Back to the Future
Like many movies that involve time travel, Back to the Future may seem a bit hard to follow at a first glance. However, the movie is written extremely well, making sure that at no point is the audience left scratching their heads in confusion. The screenplay is very tight, making sure that few plot-holes and inconsistencies slip through. The script also manages to sneak in little references and slight changes based on the date Marty has traveled to, which may not be noticed by viewers upon a first watch. These details make the movie feel more believable and give the film more depth. It makes you feel like you are there with Marty, traveling through time and trying to return home.
The movie also makes the situations Marty are thrown in more palatable by making its characters relatable and fun to follow/root for. Marty is an extremely relatable character, feeling like the quintessential teenager without adhering to any specific stereotype. He’s not a nerd and not a jock; he’s not a stoner and he’s not a straight-laced goody-two-shoes type. He manages to simply be a teenager, a person who can easily be related to given his charisma and situation. Doc is a crazy and fun scientist type character, more of a stereotype than Marty but still a fun character. The rest of the characters are also quite stereotypical, with Marty’s mom being the secretly rebellious and infatuated teen, his dad being a science fiction loving nerd and Biff being the generic bully, but they work well off Marty’s less stereotypical nature. His dynamic with each of the other characters is what makes the movie so great, with his relatability leading the charge for what is one of the best movies of its decade.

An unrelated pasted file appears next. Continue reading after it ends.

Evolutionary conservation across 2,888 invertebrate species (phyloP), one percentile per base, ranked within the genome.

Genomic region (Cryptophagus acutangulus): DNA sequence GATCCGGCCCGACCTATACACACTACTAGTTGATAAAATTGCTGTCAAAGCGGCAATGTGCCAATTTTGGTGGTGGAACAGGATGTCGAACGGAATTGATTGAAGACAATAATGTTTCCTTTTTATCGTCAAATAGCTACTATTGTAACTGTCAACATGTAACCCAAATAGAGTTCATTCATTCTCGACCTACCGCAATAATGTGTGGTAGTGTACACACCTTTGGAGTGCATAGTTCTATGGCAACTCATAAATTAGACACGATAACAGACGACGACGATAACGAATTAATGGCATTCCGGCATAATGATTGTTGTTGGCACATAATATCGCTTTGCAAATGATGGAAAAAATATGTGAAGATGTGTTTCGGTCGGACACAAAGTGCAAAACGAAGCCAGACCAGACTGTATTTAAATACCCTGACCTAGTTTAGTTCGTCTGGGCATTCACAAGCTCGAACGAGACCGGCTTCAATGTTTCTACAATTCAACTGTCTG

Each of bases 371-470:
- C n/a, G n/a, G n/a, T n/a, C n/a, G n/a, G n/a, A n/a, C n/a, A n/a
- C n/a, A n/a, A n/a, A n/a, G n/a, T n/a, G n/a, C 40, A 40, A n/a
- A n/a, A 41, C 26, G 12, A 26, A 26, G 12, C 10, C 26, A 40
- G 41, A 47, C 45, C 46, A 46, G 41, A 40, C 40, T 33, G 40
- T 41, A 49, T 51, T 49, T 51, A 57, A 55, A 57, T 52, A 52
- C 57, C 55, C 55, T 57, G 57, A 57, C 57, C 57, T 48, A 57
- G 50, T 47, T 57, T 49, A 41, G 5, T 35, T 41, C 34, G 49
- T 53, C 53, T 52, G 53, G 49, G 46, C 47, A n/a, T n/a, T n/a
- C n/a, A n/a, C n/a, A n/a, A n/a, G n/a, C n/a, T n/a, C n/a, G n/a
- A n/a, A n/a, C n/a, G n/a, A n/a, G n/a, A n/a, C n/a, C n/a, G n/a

The movie, like many other great films about artificial intelligence, manages to be terrifying, using the claustrophobia of Caleb’s setting to make him, and the audience, more unnerved. While Caleb is at first excited by the prospects of getting to test the world’s most perfect AI, he slowly begins to go stir crazy in a house that is completely isolated from the rest of the world. His claustrophobia translates to the audience through the movie's excellent lighting and camera work, where every frame of the movie helps make you feel as trapped as Caleb feels. His feeling of isolation, along with his slow realization about his boss’s insanity, also leads him into his sympathy for Ava, who has been trapped in the house for the entirety of her existence.
The terror builds even more rapidly through the amazing performances in the film, especially that of Oscar Isaac. As Caleb begins to find out just how crazy Nathan is, Isaac’s performance quickly becomes more sinister and chilling. This adds to the claustrophobic nature of the film, making the audience feel more sympathetic for the situation that both Caleb and Ava are in. However, like in most AI films, things are not always as they seem with Ava. I won’t give anything away here, but Vikander’s performance perfectly keeps the audience guessing as to what her actual intentions are. This makes us feel even more afraid for Caleb, as we are unsure of whether or not his only ally in this situation is actually on his side. All of these factors contribute to the audience remaining on edge the entire film, creating a tone that is hard to find in many other movies.
Last week covered boxing films in preparation for Hands of Stone.